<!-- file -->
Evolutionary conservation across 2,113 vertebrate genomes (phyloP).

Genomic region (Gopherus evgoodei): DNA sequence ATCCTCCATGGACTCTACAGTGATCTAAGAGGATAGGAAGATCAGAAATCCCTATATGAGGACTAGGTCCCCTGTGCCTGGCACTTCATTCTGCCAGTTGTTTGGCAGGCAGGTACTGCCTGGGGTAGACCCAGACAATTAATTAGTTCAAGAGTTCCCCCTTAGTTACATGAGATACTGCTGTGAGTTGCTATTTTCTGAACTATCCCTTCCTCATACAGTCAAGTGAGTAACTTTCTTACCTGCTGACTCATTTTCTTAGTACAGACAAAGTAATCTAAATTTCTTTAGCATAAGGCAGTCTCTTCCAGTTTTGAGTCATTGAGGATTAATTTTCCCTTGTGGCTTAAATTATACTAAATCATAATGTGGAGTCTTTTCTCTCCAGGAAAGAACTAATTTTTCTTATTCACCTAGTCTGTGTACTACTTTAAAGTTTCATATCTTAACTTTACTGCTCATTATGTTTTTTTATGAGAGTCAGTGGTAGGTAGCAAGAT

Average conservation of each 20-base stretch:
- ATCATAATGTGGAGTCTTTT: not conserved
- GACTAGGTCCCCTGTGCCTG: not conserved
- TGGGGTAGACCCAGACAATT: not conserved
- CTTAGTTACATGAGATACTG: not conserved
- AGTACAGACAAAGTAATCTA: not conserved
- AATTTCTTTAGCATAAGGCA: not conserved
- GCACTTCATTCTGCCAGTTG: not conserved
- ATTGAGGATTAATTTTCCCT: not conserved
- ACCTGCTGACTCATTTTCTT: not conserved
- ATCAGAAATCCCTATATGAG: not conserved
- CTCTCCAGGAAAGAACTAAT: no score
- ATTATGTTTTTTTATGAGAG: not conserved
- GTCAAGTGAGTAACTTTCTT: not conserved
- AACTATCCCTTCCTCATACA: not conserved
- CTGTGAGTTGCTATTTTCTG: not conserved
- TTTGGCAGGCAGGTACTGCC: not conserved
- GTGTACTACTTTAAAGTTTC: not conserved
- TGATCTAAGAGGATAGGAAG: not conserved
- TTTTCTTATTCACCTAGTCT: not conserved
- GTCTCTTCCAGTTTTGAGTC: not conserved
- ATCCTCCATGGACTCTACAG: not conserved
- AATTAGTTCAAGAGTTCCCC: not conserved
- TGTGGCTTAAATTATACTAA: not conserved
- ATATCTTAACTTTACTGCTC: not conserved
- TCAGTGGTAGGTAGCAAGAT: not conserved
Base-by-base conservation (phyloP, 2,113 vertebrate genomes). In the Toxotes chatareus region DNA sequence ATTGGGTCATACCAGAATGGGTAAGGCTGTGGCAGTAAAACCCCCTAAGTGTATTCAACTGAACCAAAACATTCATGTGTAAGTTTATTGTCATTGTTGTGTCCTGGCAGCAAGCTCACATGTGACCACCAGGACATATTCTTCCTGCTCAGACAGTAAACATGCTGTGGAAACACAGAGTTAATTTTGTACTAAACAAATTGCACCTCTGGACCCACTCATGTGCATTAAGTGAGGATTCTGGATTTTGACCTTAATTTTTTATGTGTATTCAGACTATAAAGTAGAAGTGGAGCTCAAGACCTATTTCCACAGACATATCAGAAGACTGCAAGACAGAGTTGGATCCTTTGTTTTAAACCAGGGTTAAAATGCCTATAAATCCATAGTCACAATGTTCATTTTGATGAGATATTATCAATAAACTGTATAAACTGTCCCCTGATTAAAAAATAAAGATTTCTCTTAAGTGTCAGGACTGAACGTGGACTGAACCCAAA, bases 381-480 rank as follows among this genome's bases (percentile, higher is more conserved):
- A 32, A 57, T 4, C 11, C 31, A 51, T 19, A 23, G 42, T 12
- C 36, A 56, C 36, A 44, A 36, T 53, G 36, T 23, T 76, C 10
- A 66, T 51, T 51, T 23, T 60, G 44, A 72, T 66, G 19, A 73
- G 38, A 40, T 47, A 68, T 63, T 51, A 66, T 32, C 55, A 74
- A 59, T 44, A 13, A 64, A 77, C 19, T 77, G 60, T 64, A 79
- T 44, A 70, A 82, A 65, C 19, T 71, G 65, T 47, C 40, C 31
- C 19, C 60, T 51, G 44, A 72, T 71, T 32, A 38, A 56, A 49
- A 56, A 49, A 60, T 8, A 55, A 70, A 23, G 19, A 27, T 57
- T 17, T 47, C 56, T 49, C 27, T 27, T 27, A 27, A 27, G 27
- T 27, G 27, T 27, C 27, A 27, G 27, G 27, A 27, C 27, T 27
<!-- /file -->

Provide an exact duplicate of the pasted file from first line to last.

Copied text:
Evolutionary conservation across 2,113 vertebrate genomes (phyloP).

Genomic region (Gopherus evgoodei): DNA sequence ATCCTCCATGGACTCTACAGTGATCTAAGAGGATAGGAAGATCAGAAATCCCTATATGAGGACTAGGTCCCCTGTGCCTGGCACTTCATTCTGCCAGTTGTTTGGCAGGCAGGTACTGCCTGGGGTAGACCCAGACAATTAATTAGTTCAAGAGTTCCCCCTTAGTTACATGAGATACTGCTGTGAGTTGCTATTTTCTGAACTATCCCTTCCTCATACAGTCAAGTGAGTAACTTTCTTACCTGCTGACTCATTTTCTTAGTACAGACAAAGTAATCTAAATTTCTTTAGCATAAGGCAGTCTCTTCCAGTTTTGAGTCATTGAGGATTAATTTTCCCTTGTGGCTTAAATTATACTAAATCATAATGTGGAGTCTTTTCTCTCCAGGAAAGAACTAATTTTTCTTATTCACCTAGTCTGTGTACTACTTTAAAGTTTCATATCTTAACTTTACTGCTCATTATGTTTTTTTATGAGAGTCAGTGGTAGGTAGCAAGAT

Average conservation of each 20-base stretch:
- ATCATAATGTGGAGTCTTTT: not conserved
- GACTAGGTCCCCTGTGCCTG: not conserved
- TGGGGTAGACCCAGACAATT: not conserved
- CTTAGTTACATGAGATACTG: not conserved
- AGTACAGACAAAGTAATCTA: not conserved
- AATTTCTTTAGCATAAGGCA: not conserved
- GCACTTCATTCTGCCAGTTG: not conserved
- ATTGAGGATTAATTTTCCCT: not conserved
- ACCTGCTGACTCATTTTCTT: not conserved
- ATCAGAAATCCCTATATGAG: not conserved
- CTCTCCAGGAAAGAACTAAT: no score
- ATTATGTTTTTTTATGAGAG: not conserved
- GTCAAGTGAGTAACTTTCTT: not conserved
- AACTATCCCTTCCTCATACA: not conserved
- CTGTGAGTTGCTATTTTCTG: not conserved
- TTTGGCAGGCAGGTACTGCC: not conserved
- GTGTACTACTTTAAAGTTTC: not conserved
- TGATCTAAGAGGATAGGAAG: not conserved
- TTTTCTTATTCACCTAGTCT: not conserved
- GTCTCTTCCAGTTTTGAGTC: not conserved
- ATCCTCCATGGACTCTACAG: not conserved
- AATTAGTTCAAGAGTTCCCC: not conserved
- TGTGGCTTAAATTATACTAA: not conserved
- ATATCTTAACTTTACTGCTC: not conserved
- TCAGTGGTAGGTAGCAAGAT: not conserved
Base-by-base conservation (phyloP, 2,113 vertebrate genomes). In the Toxotes chatareus region DNA sequence ATTGGGTCATACCAGAATGGGTAAGGCTGTGGCAGTAAAACCCCCTAAGTGTATTCAACTGAACCAAAACATTCATGTGTAAGTTTATTGTCATTGTTGTGTCCTGGCAGCAAGCTCACATGTGACCACCAGGACATATTCTTCCTGCTCAGACAGTAAACATGCTGTGGAAACACAGAGTTAATTTTGTACTAAACAAATTGCACCTCTGGACCCACTCATGTGCATTAAGTGAGGATTCTGGATTTTGACCTTAATTTTTTATGTGTATTCAGACTATAAAGTAGAAGTGGAGCTCAAGACCTATTTCCACAGACATATCAGAAGACTGCAAGACAGAGTTGGATCCTTTGTTTTAAACCAGGGTTAAAATGCCTATAAATCCATAGTCACAATGTTCATTTTGATGAGATATTATCAATAAACTGTATAAACTGTCCCCTGATTAAAAAATAAAGATTTCTCTTAAGTGTCAGGACTGAACGTGGACTGAACCCAAA, bases 381-480 rank as follows among this genome's bases (percentile, higher is more conserved):
- A 32, A 57, T 4, C 11, C 31, A 51, T 19, A 23, G 42, T 12
- C 36, A 56, C 36, A 44, A 36, T 53, G 36, T 23, T 76, C 10
- A 66, T 51, T 51, T 23, T 60, G 44, A 72, T 66, G 19, A 73
- G 38, A 40, T 47, A 68, T 63, T 51, A 66, T 32, C 55, A 74
- A 59, T 44, A 13, A 64, A 77, C 19, T 77, G 60, T 64, A 79
- T 44, A 70, A 82, A 65, C 19, T 71, G 65, T 47, C 40, C 31
- C 19, C 60, T 51, G 44, A 72, T 71, T 32, A 38, A 56, A 49
- A 56, A 49, A 60, T 8, A 55, A 70, A 23, G 19, A 27, T 57
- T 17, T 47, C 56, T 49, C 27, T 27, T 27, A 27, A 27, G 27
- T 27, G 27, T 27, C 27, A 27, G 27, G 27, A 27, C 27, T 27